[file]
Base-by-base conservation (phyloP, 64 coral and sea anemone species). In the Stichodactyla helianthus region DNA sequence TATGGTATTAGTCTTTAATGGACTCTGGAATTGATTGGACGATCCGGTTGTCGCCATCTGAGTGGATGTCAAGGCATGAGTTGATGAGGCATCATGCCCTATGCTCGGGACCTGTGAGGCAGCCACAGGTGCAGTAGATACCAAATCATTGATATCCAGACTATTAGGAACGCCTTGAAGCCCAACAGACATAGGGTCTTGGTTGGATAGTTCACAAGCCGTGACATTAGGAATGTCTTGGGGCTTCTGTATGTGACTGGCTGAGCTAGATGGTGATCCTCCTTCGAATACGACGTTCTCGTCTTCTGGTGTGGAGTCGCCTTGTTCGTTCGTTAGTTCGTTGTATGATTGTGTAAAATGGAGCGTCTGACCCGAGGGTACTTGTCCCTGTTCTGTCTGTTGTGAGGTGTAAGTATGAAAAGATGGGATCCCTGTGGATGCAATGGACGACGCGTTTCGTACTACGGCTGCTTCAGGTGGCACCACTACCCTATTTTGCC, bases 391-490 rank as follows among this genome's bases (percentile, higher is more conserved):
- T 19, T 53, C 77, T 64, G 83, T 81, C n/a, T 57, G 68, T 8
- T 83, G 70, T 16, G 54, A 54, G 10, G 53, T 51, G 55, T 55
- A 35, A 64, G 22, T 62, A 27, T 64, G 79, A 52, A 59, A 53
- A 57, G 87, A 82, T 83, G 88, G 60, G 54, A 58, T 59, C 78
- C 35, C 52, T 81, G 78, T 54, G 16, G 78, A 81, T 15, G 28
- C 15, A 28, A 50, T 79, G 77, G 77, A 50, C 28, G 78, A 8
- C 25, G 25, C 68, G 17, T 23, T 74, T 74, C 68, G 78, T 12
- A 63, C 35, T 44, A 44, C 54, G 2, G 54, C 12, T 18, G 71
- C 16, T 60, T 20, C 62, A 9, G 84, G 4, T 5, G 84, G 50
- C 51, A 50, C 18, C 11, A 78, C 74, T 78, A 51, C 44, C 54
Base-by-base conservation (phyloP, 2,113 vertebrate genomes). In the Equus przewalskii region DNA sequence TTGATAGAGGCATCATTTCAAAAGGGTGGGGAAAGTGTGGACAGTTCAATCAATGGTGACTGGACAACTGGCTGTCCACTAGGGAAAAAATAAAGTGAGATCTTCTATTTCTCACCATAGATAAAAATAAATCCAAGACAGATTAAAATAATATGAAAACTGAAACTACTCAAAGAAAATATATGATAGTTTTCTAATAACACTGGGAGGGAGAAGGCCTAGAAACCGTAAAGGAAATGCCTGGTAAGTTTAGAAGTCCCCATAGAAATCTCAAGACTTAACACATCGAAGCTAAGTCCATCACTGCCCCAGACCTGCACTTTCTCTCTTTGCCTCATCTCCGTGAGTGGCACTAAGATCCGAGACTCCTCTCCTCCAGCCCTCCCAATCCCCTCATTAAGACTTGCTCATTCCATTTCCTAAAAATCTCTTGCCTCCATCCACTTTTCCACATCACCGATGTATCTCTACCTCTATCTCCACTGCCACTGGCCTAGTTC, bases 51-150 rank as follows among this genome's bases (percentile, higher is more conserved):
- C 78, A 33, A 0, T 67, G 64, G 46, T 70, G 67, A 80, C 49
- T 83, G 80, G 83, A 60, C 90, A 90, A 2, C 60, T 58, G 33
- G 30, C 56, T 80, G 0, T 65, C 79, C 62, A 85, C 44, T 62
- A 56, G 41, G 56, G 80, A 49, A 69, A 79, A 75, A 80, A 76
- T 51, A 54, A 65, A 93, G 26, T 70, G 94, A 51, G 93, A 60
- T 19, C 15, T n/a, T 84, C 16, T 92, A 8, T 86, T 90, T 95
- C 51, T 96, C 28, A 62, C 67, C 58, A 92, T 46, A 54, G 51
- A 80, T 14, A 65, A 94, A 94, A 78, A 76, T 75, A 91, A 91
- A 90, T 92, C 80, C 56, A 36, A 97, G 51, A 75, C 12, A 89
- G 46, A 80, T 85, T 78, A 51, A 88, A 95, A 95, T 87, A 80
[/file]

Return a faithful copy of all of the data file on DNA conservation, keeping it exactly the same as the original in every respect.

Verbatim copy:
Base-by-base conservation (phyloP, 64 coral and sea anemone species). In the Stichodactyla helianthus region DNA sequence TATGGTATTAGTCTTTAATGGACTCTGGAATTGATTGGACGATCCGGTTGTCGCCATCTGAGTGGATGTCAAGGCATGAGTTGATGAGGCATCATGCCCTATGCTCGGGACCTGTGAGGCAGCCACAGGTGCAGTAGATACCAAATCATTGATATCCAGACTATTAGGAACGCCTTGAAGCCCAACAGACATAGGGTCTTGGTTGGATAGTTCACAAGCCGTGACATTAGGAATGTCTTGGGGCTTCTGTATGTGACTGGCTGAGCTAGATGGTGATCCTCCTTCGAATACGACGTTCTCGTCTTCTGGTGTGGAGTCGCCTTGTTCGTTCGTTAGTTCGTTGTATGATTGTGTAAAATGGAGCGTCTGACCCGAGGGTACTTGTCCCTGTTCTGTCTGTTGTGAGGTGTAAGTATGAAAAGATGGGATCCCTGTGGATGCAATGGACGACGCGTTTCGTACTACGGCTGCTTCAGGTGGCACCACTACCCTATTTTGCC, bases 391-490 rank as follows among this genome's bases (percentile, higher is more conserved):
- T 19, T 53, C 77, T 64, G 83, T 81, C n/a, T 57, G 68, T 8
- T 83, G 70, T 16, G 54, A 54, G 10, G 53, T 51, G 55, T 55
- A 35, A 64, G 22, T 62, A 27, T 64, G 79, A 52, A 59, A 53
- A 57, G 87, A 82, T 83, G 88, G 60, G 54, A 58, T 59, C 78
- C 35, C 52, T 81, G 78, T 54, G 16, G 78, A 81, T 15, G 28
- C 15, A 28, A 50, T 79, G 77, G 77, A 50, C 28, G 78, A 8
- C 25, G 25, C 68, G 17, T 23, T 74, T 74, C 68, G 78, T 12
- A 63, C 35, T 44, A 44, C 54, G 2, G 54, C 12, T 18, G 71
- C 16, T 60, T 20, C 62, A 9, G 84, G 4, T 5, G 84, G 50
- C 51, A 50, C 18, C 11, A 78, C 74, T 78, A 51, C 44, C 54
Base-by-base conservation (phyloP, 2,113 vertebrate genomes). In the Equus przewalskii region DNA sequence TTGATAGAGGCATCATTTCAAAAGGGTGGGGAAAGTGTGGACAGTTCAATCAATGGTGACTGGACAACTGGCTGTCCACTAGGGAAAAAATAAAGTGAGATCTTCTATTTCTCACCATAGATAAAAATAAATCCAAGACAGATTAAAATAATATGAAAACTGAAACTACTCAAAGAAAATATATGATAGTTTTCTAATAACACTGGGAGGGAGAAGGCCTAGAAACCGTAAAGGAAATGCCTGGTAAGTTTAGAAGTCCCCATAGAAATCTCAAGACTTAACACATCGAAGCTAAGTCCATCACTGCCCCAGACCTGCACTTTCTCTCTTTGCCTCATCTCCGTGAGTGGCACTAAGATCCGAGACTCCTCTCCTCCAGCCCTCCCAATCCCCTCATTAAGACTTGCTCATTCCATTTCCTAAAAATCTCTTGCCTCCATCCACTTTTCCACATCACCGATGTATCTCTACCTCTATCTCCACTGCCACTGGCCTAGTTC, bases 51-150 rank as follows among this genome's bases (percentile, higher is more conserved):
- C 78, A 33, A 0, T 67, G 64, G 46, T 70, G 67, A 80, C 49
- T 83, G 80, G 83, A 60, C 90, A 90, A 2, C 60, T 58, G 33
- G 30, C 56, T 80, G 0, T 65, C 79, C 62, A 85, C 44, T 62
- A 56, G 41, G 56, G 80, A 49, A 69, A 79, A 75, A 80, A 76
- T 51, A 54, A 65, A 93, G 26, T 70, G 94, A 51, G 93, A 60
- T 19, C 15, T n/a, T 84, C 16, T 92, A 8, T 86, T 90, T 95
- C 51, T 96, C 28, A 62, C 67, C 58, A 92, T 46, A 54, G 51
- A 80, T 14, A 65, A 94, A 94, A 78, A 76, T 75, A 91, A 91
- A 90, T 92, C 80, C 56, A 36, A 97, G 51, A 75, C 12, A 89
- G 46, A 80, T 85, T 78, A 51, A 88, A 95, A 95, T 87, A 80